European farms at Abercorn had been suffering from bovine trypanosomiasis carried by Glossina morsitans Westw., and the Tanganyika Department of Tsetse Research were asked in 1935 to advise.
Fly-pickets were established in 1936 to prevent carriage of flies on to the farms, and a belt of country was protected from fire, with the object of thickening the woody vegetation so as to make it unfavourable to G. morsitans. The fire-protected area was extended and continued until 1946; serious escape fires occurred in 1938 and 1941. During these first five years the reduction in catches at the pickets was only about one-third.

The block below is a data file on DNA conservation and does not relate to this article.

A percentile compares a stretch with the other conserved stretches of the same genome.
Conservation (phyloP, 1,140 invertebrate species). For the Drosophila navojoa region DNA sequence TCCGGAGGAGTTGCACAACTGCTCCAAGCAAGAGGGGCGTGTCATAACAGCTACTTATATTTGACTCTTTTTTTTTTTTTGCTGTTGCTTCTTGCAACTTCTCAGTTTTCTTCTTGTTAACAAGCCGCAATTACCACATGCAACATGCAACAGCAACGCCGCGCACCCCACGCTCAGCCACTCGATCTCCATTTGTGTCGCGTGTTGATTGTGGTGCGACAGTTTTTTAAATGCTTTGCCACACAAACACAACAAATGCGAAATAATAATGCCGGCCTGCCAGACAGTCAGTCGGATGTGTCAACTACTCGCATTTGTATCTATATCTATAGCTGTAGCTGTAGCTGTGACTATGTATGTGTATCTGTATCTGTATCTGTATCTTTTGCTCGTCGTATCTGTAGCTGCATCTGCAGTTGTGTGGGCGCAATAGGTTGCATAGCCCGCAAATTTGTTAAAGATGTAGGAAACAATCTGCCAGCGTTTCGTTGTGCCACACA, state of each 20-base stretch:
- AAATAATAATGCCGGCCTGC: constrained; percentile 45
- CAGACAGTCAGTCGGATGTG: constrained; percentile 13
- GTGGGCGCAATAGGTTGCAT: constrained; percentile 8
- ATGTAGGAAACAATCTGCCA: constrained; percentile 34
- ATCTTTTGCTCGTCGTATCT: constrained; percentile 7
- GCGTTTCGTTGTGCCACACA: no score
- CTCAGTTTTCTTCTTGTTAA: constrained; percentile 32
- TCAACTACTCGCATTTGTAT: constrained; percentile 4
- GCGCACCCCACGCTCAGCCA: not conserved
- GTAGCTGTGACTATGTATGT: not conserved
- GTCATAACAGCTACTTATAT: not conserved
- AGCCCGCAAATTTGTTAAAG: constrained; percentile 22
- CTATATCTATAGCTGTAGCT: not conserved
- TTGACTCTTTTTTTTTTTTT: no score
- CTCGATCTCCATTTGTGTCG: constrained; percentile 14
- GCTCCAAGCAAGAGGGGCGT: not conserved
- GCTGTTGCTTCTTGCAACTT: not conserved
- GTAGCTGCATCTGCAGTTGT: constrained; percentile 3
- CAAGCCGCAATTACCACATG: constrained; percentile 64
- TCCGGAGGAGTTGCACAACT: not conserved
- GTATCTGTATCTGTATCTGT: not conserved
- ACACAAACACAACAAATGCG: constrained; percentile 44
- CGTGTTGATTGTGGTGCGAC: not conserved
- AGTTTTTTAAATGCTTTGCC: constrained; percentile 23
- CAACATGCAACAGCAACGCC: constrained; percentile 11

An intensive survey of the area was made in 1941, as the result of which concentrations of flies were identified in certain shallow valleys forming the headwaters of small tributary streams. Several of these were cleared of trees, with the result that the apparent density of G. morsitans was at once depressed not only in the valleys themselves but over wide areas of untouched woodland round about.
In 1942 and the following years these clearings were extended to new valley sites as they were discovered, both inside and outside the fire-excluded area, and always with striking effects. The last clearing of all was done in 1952.